Update on effort to help people build wealth, close persistent racial wealth gap

March 09, 2022
The reopened U.S. Bank branch on Broadway Ave. in North Minneapolis

U.S. Bank partners with Urban Institute to create pathways to wealth.

Last year, U.S. Bank launched U.S. Bank Access Commitment™, a long-term approach to help build wealth while redefining how we serve racially diverse communities and provide more opportunities for racially diverse employees. U.S. Bank started with the Black community, because that is where the persistent racial wealth gap in the United States is the largest (Federal Reserve, 2019). Over the past year, U.S. Bank has been focused on making progress to help people build wealth. While it has supported families, businesses and community institutions, U.S. Bank acknowledges it still has more work to do, including evolving the way it measures success (more on that below).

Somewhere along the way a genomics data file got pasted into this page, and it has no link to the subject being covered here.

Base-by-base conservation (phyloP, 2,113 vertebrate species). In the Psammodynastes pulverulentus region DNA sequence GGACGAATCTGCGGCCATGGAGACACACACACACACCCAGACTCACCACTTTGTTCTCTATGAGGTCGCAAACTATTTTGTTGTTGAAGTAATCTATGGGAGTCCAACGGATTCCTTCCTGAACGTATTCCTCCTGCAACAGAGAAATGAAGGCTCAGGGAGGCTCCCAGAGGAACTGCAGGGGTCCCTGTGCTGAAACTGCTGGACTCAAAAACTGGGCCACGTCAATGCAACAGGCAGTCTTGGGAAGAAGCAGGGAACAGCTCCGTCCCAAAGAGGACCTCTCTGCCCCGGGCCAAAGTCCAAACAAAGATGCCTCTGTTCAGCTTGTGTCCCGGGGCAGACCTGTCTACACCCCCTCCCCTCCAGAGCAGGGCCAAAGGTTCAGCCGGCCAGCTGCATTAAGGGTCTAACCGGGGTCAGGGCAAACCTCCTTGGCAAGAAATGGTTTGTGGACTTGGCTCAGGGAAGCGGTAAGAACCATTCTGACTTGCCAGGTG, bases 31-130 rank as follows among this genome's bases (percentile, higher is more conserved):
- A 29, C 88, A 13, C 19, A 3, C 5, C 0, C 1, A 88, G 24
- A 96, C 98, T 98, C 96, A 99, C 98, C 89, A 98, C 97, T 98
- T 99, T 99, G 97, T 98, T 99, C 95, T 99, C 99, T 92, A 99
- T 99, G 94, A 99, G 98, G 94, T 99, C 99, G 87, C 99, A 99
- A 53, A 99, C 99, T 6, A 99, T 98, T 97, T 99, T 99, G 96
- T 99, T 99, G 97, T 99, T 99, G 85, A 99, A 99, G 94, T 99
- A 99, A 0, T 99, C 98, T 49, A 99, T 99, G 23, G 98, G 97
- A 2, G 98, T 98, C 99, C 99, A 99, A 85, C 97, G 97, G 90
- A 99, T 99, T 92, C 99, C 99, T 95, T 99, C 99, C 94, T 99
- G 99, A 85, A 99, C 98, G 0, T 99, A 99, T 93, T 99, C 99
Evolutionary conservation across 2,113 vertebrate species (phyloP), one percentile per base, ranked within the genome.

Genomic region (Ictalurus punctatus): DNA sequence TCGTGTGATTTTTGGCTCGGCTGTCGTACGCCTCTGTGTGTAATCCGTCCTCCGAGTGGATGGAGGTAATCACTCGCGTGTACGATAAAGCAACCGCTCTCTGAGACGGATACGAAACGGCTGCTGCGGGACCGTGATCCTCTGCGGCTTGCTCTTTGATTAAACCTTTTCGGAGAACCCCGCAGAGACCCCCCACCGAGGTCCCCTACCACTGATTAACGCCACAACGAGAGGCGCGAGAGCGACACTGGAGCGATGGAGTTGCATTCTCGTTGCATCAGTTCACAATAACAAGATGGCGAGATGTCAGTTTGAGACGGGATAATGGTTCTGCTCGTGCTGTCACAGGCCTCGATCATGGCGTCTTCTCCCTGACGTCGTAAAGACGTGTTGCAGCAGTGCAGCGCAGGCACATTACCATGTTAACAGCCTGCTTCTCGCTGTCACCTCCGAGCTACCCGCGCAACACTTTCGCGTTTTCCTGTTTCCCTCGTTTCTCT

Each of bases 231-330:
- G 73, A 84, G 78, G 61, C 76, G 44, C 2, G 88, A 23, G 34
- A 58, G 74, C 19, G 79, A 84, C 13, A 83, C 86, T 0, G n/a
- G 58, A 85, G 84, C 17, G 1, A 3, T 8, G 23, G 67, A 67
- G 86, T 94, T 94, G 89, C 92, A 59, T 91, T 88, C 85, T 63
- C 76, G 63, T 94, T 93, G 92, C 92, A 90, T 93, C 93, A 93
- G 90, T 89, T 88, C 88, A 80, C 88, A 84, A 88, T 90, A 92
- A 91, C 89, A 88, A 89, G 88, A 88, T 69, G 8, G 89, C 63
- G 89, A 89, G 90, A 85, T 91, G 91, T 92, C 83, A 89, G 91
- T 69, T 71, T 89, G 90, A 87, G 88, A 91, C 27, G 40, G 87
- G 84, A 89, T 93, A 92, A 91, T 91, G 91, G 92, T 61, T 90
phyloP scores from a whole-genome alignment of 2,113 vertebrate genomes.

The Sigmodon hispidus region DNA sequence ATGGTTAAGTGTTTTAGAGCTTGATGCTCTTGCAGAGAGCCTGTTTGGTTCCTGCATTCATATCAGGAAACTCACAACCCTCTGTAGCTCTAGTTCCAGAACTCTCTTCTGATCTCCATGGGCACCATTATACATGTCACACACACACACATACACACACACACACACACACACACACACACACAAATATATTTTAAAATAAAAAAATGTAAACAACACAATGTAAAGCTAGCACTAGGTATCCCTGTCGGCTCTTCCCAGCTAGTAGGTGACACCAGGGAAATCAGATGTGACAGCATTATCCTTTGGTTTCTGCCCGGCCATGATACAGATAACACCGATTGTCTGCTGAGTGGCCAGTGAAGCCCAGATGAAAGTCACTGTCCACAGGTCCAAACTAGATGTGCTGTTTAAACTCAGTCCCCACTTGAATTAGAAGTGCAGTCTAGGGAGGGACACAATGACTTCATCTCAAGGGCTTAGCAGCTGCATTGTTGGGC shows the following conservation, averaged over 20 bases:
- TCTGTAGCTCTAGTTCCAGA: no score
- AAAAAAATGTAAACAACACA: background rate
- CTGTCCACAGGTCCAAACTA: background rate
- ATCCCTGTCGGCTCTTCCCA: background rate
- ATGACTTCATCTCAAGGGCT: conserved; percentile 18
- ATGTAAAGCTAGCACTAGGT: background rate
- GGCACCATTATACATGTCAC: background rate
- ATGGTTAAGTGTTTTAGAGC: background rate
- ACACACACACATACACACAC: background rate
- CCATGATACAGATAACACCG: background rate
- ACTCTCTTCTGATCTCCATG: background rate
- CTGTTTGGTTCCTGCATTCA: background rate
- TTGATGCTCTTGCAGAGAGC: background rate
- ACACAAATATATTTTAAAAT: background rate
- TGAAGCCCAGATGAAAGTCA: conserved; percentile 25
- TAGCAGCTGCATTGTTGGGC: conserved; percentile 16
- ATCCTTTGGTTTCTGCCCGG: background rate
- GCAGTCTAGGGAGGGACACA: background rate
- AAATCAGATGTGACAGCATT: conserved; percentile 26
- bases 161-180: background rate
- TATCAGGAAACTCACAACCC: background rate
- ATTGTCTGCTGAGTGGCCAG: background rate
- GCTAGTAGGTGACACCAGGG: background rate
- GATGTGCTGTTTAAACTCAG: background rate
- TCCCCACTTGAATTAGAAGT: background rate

Here’s the forward progress U.S. Bank made in 2021* to help people build wealth:

  • Provided more than $197 million in capital to Black-owned or -led businesses and organizations through U.S. Bancorp Community Development Corporation (USBCDC), the community investment and tax credit division of the bank.
  • This included its $25 million Access Fund supporting more than 30,000 women of color owned microbusinesses over three years.
  • Made $305 million in loan commitments to Community Development Financial Institutions (CDFIs) during 2021, bringing USBCDC’s total of debt capital support to more than $485 million since 2016. CDFIs play a critical role in bringing investment and resources to underserved communities and those who may not be eligible for traditional small business financing, with a focus on women and minority-owned businesses and low-to-moderate income communities.